WASHINGTON (Reuters) - President Barack Obama is expected to talk about the "Don't ask, don't tell" rule that bars openly gay Americans from serving in the military during his State of the Union address this week, a senior lawmaker said on Monday.

During his 2008 campaign for the presidency, Obama vowed to end the rule discriminating against gays and he renewed that pledge in a speech last year.

"We were told by the Pentagon that they expected the president to say something in the State of the Union on it," said Senator Carl Levin, chairman of the Senate Armed Services Committee, referring to the speech Obama will deliver on Wednesday evening to a joint session of the U.S. Congress.

But Levin added: "I have no idea" what Obama will say.

The rule, which dates to the presidency of Bill Clinton, requires homosexuals to keep quiet about their true sexual orientation if they want to be in the U.S. military. It also stops recruiters or commanders from asking members of the armed forces whether they are gay.

It was a compromise signed into law by Clinton in 1993 after the military objected to his calls for welcoming openly gay Americans into their ranks.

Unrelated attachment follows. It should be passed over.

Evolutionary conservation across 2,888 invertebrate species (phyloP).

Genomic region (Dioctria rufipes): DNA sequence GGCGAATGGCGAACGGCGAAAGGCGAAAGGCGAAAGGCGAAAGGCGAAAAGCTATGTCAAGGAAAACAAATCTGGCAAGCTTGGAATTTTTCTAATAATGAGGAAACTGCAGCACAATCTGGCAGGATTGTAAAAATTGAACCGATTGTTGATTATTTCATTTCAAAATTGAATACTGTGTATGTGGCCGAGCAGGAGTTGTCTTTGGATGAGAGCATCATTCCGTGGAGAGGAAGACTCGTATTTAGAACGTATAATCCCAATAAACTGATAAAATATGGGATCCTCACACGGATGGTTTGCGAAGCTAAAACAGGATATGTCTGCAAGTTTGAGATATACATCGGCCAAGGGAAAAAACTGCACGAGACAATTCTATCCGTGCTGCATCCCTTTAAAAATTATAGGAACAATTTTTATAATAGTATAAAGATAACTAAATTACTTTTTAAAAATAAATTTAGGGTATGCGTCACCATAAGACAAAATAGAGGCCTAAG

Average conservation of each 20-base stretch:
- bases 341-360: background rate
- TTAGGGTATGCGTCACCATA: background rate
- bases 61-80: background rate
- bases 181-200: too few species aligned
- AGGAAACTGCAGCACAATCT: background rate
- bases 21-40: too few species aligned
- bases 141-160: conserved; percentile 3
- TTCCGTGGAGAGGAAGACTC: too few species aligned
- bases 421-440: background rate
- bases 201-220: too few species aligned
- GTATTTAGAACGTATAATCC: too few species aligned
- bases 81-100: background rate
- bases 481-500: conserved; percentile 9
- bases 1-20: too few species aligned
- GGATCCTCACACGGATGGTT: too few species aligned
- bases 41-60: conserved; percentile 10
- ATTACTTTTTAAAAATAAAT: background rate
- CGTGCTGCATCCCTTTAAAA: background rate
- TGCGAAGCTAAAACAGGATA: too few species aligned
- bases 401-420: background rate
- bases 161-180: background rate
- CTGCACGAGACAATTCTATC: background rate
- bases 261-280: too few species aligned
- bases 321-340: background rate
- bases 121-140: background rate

Levin, a Democrat, is among members of Congress who favor ending the policy and allowing gays to serve openly in military ranks.

Levin plans to hold a hearing of his committee on the policy by early February, he told reporters on Capitol Hill. He had considered holding the hearing in late January, but the Obama administration asked him to hold off until after the State of the Union speech.

In his speech at 9 p.m. on Wednesday, Obama will lay out the challenges and set the tone for his administration in 2010.

Critics charge that having gays openly serve in the military would undermine morale and discipline. Any such proposal from Obama is likely to be controversial.

Some key lawmakers oppose repealing the ban, including House of Representatives Armed Services Committee Chairman Ike Skelton, Levin's counterpart. Gay rights advocates have accused Obama of dragging his feet about keeping a campaign pledge.